springs, an anti-roll device and Luvax shock absorbers which are fitted as standard on all models. The excellent cornering characteristics noticed on the chassis may have been assisted by the 8-ft. width of the model.
The well proportioned chassis frame is of nickel-steel channel section, braced by four channelsection and two tubular cross-members, all of which are bolted in position. Substantial flitch plates are fitted to the front portion of the
frame and to the downswept platform section at the rear.
A grouped nipple lubrication system is employed, all the nipples being enclosed in boxes to exclude mud and water. The lubrication pipes are connected to the front and rear shackles through flexible hoses.
Except for the left-hand steering and the offset transmission units, the test chassis was similar to the home models. The high axle ratio suggested that the vehicle would be used for long-distance inter-town services, so a 100-mile route was planned over a course which might be representative of these conditions.
Leaving Wolverhampton, we made our way towards Shifnal and Wellington. At first we encountered light traffic, and overtaking slowermoving vehicles was not an easy task, having regard to the position of the driver and the width of the chassis. Once clear of traffic, we settled down to a fast but steady pace.
With a cross wind approaching
gale force, our speed appeared to be much greater than 65 k.p.h. (40 mph.), shown on the speedometer. Not wishing to risk damage to the vehicle, I waited until we had passed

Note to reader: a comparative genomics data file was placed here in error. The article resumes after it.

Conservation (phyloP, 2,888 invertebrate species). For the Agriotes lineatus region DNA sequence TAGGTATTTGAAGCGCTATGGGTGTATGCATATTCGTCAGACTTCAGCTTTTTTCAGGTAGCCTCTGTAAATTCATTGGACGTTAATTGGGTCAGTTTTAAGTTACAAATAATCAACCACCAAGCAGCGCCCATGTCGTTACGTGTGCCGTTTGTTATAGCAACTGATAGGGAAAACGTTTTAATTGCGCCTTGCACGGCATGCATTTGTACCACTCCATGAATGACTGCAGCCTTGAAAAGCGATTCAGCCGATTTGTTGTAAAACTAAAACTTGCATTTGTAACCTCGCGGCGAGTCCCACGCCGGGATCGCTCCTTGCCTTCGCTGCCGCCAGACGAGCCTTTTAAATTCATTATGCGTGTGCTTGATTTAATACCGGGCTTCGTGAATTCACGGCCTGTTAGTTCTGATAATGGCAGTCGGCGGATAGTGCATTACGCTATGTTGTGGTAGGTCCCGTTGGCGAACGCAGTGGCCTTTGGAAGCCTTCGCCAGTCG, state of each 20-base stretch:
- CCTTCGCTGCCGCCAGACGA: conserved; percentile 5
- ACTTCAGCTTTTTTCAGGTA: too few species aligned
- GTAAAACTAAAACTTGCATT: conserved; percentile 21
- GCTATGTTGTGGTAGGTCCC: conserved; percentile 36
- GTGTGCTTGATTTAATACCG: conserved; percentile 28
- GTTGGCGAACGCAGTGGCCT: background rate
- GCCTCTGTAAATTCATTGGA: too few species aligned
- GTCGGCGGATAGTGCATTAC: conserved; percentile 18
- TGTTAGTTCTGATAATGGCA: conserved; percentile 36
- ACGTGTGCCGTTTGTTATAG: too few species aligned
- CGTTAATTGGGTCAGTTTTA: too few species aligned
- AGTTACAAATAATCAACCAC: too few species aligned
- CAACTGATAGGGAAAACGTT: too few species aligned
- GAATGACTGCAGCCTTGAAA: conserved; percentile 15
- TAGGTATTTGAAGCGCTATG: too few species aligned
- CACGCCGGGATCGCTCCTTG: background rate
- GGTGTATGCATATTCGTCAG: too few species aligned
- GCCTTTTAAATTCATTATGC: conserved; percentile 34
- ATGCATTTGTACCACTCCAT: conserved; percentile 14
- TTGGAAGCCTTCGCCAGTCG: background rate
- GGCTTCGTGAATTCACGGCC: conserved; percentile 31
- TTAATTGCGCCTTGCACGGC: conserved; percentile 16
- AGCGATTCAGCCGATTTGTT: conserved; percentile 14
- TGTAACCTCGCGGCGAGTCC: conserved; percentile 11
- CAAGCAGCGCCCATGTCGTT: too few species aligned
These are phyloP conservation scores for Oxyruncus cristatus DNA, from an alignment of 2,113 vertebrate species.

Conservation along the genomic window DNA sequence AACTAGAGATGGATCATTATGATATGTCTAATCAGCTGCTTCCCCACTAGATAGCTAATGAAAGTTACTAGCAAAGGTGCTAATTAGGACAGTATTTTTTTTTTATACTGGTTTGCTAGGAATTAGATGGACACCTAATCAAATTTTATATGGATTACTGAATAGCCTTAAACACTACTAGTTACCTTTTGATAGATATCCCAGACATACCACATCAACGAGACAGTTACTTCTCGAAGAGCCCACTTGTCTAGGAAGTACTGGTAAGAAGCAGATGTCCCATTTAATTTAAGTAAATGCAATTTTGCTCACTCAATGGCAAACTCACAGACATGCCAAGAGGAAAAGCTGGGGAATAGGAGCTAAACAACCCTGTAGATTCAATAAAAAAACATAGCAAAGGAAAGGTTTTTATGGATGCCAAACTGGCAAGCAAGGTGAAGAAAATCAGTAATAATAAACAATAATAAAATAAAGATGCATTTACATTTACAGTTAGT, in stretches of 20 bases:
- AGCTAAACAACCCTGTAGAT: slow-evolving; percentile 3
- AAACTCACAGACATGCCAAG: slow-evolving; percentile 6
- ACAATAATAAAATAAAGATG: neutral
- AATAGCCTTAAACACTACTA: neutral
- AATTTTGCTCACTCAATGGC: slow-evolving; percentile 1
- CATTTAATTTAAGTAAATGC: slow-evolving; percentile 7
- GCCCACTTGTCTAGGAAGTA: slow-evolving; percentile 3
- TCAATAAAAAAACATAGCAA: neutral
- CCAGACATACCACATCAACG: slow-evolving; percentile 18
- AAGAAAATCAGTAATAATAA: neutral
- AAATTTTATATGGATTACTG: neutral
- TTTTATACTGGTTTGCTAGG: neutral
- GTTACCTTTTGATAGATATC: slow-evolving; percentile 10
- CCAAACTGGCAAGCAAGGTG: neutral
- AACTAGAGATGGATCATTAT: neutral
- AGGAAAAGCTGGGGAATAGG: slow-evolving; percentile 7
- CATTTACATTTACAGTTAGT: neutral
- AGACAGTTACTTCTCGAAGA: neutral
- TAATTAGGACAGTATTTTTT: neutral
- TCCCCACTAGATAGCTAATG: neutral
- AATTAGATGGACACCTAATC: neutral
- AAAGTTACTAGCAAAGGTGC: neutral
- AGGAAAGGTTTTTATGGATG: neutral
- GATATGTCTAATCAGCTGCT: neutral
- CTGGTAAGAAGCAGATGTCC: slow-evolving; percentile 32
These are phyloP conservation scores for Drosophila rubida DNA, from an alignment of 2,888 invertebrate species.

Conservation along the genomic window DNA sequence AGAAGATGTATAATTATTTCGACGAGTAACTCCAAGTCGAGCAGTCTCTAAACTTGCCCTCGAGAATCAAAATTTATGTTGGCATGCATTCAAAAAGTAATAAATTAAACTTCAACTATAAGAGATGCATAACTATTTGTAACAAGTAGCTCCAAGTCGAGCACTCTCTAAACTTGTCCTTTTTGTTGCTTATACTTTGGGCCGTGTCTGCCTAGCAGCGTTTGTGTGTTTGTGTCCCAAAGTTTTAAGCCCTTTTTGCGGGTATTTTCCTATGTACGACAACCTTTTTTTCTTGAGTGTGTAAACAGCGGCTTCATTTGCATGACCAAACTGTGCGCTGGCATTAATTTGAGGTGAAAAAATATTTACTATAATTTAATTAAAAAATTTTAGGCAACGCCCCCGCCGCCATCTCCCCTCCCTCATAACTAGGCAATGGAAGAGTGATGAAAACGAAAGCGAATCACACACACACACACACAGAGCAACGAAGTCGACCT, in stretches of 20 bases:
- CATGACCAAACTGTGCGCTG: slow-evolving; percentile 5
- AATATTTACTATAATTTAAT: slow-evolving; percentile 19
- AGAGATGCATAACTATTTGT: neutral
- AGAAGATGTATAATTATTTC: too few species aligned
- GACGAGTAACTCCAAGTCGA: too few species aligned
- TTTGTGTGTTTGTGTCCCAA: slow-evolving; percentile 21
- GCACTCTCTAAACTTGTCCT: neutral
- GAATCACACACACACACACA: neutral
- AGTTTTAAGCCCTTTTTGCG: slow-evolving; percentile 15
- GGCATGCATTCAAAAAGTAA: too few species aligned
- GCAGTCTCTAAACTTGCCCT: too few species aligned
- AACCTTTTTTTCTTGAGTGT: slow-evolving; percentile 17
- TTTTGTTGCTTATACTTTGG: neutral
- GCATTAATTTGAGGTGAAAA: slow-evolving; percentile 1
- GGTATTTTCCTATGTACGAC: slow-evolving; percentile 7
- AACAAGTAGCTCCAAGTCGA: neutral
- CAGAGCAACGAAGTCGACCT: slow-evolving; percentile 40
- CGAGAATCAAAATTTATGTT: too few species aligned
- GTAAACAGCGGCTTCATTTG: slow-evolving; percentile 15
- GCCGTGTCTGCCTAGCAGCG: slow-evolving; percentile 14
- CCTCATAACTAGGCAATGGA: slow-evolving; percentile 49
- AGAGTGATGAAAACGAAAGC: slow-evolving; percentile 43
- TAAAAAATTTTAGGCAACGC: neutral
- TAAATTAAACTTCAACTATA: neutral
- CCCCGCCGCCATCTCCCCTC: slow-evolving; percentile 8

through the narrow thoroughfares of
Wellington before .relegating the works driver to the observer's seat.
At first 1. found difficulty in judging the position of the off-side wheels, because from the driving scat the chassis had the appearance of being more than half the road in width. Within a few minutes the stability of the chassis and the accuracy of the steering had given roe confidence to overtake other traffic without qualms. Gear changing was made easy by the constant-mesh mechanism of all four forward speeds.
A level stretch of road for the first part of our test was located just before reaching Wroxeter. As I was already driving, we decided to make the brake tests first. The Arab braking had already been found to be smooth and progressive, so that the stopping distances of 19i ft. from 20 m.p.h. and 42 ft. from 30 m.p.h. caused no surprise. These results correspond to efficiencies of 69 and 72 per cent. respectively.
To the uninitiated, the light pedal action of a compressed-air braking system may appear disconcerting, but it is soon found that a steady depression of the pedal is sufficient to bring the vehicle smoothly to rest.
Preparatory to the acceleration tests, I found it preferable to start from rest in bottom gear, both to prevent abuse of the clutch and to reduce the overall running time. Unfortunately, on the section of the road chosen for the tests, there was a head-wind in one direction, so that our times varied up to 7 secs. in opposite directions.
An average of the results revealed that 20 m.p.h. was reached from rest B2
in 11.5 secs., and 30 m.p.h. in 32.2 secs. With the high axle ratio, top-gear acceleration was slightly slower. Between 8 and 10 m.p.h. there was slight protest from the transmission, but between 10 and 30 m.p.h. the pick-up was notably smooth. Times for the 10-20 m.p.h. tests averaged 14 secs., and 30 m.p.h. was reached in 38 secs.
High Operational Speed